A New Era Begins
by Holly Wiemers
On a warm spring day in April, the inaugural class of the University of Kentucky’s new equine science and management undergraduate degree program finished its first year.
That milestone was a long time coming. UK has long been recognized for its equine infectious disease research at the Maxwell H. Gluck Equine Research Center and its equine nutrition research and horse outreach programs. The College also had an equine specialization option in animal sciences.
But until 2007, UK had no horse major, though located in the “horse capital of the world” and at the epicenter of all things horsey.
The College launched the Equine Initiative in 2005 and set out with a planning group to create a top-notch equine undergraduate program with a focused idea of what attributes a graduating student should have. The planning group then worked backward from there.
“We had a really strong committee that could bring in both the industry and academic sides but were also in touch with the real world,” said Bob Coleman, associate director for undergraduate education in equine science and management, talking about the planning group.
The planning process tapped some of the horse industry’s most respected members. Dan Rosenberg, recently retired president of Three Chimneys Farm, and Norm Luba, past president of the Kentucky Quarter Horse Association, both served on the committee.
The committee also included wide departmental participation. The departments of Agricultural Economics, Animal and Food Sciences, Community and Leadership Development, Plant and Soil Sciences, and Veterinary Science as well as the School of Human Environmental Sciences all participated.
“It was important to make it multidisciplinary,” Coleman said. “Working with groups and faculty from across the College, we had a real clear picture of what’s out there and what it takes to be successful.”
Three years after planning began, 45 students enrolled for the first year. All but two of them were women, and approximately 65 percent were from out of state. Because the program is currently in the final stages of the University approval process, students are enrolled as independent study majors.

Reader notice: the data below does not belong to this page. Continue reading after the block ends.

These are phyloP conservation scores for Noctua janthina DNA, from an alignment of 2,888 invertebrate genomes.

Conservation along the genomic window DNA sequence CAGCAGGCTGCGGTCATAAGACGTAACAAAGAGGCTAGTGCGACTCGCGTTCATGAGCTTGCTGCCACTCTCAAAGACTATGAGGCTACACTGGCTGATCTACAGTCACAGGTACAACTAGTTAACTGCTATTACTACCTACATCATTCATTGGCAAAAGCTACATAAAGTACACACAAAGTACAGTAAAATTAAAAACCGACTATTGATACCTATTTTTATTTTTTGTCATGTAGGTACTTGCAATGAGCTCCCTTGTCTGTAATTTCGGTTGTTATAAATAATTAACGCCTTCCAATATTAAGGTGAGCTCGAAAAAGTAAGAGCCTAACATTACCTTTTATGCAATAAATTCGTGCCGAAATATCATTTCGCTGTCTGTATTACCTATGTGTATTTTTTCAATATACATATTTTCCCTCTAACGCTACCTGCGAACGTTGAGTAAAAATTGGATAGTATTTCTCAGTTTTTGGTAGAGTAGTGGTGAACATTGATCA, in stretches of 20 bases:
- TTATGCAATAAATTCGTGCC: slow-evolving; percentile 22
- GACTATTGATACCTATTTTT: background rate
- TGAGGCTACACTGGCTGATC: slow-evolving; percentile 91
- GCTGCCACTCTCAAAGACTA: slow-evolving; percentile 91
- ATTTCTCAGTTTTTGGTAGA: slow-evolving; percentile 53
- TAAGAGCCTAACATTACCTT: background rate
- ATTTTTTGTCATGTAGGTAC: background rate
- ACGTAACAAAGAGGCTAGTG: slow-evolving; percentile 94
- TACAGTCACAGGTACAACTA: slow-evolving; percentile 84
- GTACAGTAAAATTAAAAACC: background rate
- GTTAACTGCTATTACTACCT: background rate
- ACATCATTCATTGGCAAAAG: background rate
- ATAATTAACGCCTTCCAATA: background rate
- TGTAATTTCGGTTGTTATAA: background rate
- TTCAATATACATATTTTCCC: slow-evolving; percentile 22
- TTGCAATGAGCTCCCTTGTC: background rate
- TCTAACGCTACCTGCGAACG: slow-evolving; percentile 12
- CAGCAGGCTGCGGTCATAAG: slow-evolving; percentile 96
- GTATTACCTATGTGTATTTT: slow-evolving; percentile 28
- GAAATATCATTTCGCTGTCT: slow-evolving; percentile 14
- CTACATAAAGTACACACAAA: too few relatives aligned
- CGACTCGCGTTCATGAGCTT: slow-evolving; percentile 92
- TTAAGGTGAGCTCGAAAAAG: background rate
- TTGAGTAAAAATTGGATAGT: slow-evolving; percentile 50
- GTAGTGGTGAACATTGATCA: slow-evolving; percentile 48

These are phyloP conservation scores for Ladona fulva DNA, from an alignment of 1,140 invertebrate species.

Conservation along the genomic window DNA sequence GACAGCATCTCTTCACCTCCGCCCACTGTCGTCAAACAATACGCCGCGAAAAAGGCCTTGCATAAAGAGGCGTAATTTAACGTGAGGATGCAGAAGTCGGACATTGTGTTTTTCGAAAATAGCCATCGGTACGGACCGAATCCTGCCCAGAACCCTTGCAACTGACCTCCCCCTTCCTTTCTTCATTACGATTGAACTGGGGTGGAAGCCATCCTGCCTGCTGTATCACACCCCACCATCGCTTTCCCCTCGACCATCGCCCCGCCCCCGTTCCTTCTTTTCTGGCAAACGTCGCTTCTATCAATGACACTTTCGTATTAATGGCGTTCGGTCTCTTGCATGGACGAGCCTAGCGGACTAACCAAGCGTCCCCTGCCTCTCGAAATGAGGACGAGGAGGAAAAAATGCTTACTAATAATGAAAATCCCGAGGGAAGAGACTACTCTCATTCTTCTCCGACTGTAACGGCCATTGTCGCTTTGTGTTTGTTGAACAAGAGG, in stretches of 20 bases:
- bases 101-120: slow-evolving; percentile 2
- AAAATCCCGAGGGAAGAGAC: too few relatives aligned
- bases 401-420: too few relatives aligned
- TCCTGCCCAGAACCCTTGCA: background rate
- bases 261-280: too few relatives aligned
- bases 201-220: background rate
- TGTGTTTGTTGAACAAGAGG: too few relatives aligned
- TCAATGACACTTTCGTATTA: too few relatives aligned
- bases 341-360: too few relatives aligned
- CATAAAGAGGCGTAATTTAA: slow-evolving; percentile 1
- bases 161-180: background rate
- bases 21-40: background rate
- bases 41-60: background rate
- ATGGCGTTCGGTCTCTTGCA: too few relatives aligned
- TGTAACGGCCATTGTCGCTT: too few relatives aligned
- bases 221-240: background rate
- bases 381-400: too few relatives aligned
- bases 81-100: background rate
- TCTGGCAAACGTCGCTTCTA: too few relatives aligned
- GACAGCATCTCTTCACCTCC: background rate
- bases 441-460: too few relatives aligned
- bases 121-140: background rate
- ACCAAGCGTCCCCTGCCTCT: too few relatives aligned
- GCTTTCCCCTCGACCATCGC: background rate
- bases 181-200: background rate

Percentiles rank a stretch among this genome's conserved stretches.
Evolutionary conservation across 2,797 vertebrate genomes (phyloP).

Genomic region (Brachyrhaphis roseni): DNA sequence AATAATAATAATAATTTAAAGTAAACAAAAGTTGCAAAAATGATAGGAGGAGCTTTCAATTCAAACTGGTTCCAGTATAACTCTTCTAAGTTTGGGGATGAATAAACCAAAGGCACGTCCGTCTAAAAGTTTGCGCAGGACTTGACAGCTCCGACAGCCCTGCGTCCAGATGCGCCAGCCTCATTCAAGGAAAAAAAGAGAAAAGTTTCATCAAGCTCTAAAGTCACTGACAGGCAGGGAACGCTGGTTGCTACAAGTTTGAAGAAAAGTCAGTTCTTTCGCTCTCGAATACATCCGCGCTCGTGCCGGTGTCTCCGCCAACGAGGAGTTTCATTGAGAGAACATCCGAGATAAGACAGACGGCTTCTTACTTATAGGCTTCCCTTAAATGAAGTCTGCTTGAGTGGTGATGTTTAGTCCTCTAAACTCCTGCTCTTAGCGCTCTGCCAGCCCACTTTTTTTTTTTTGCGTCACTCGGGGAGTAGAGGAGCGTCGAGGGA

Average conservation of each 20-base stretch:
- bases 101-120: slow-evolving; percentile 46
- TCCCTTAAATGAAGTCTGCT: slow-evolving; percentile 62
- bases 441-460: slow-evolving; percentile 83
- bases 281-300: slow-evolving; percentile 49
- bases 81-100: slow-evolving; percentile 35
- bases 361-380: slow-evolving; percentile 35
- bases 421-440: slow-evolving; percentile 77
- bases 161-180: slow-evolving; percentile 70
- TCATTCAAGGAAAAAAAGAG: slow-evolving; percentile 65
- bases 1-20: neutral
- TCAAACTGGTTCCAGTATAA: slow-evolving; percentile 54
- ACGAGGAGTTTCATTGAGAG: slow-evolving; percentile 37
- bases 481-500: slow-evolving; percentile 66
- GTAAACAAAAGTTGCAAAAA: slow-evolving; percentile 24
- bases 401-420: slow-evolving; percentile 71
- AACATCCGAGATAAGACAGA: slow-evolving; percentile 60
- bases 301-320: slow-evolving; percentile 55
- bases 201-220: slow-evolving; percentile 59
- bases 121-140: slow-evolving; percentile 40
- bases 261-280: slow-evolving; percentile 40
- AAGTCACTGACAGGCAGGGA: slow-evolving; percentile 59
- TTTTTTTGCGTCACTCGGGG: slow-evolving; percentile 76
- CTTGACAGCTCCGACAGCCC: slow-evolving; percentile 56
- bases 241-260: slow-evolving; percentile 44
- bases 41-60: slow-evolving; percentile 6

Interest among prospective students remains high. By early spring of this year, close to 280 high school students had officially expressed interest in the equine undergraduate degree program. Roughly 60 percent are from other states.
No fluff here
While lots of schools have an equine major of some type, only two other land grant universities in the United States—Colorado State and Arizona State—have stand-alone equine degree programs, Coleman said.
“Our program offers a specific degree in equine science and management,” Coleman said. Other schools have programs that are part of another degree—for instance, a business major with an equine specialization. Other land grant universities generally have equine courses in their animal science curriculum, and those graduates would get an animal science degree with an equine emphasis. Bottom line, our program is equine first, not something else first and equine second,” he said, explaining the concept of a stand-alone program.
Students have the option of specializing in one of two tracks. The first, equine science, is for students who want to develop a deeper understanding of animal biology and biochemistry and who might want to work in farm management or a similar field. The second option, equine management, requires students to take courses focusing on business, agricultural marketing, and hospitality.
UK’s goal is to graduate students who are an asset to UK and to Kentucky’s signature agricultural industry. Students have to be well versed in the scientific principles behind successful agricultural practices and horse farm management, even if their focus is business and marketing.
“Science concepts are primary; we’re just using the horse as a model for putting those concepts into practice,” Coleman said.
Students’ academic experiences also include a wide range of concepts, from animal physiology and reproduction to principles of agricultural economics and tourism marketing.
All students are required to complete several biology and chemistry courses in addition to courses in economics and math. They also take courses in agricultural and horse management, equine health, horse behavior and handling, and anatomy and conformation. At least one internship is required.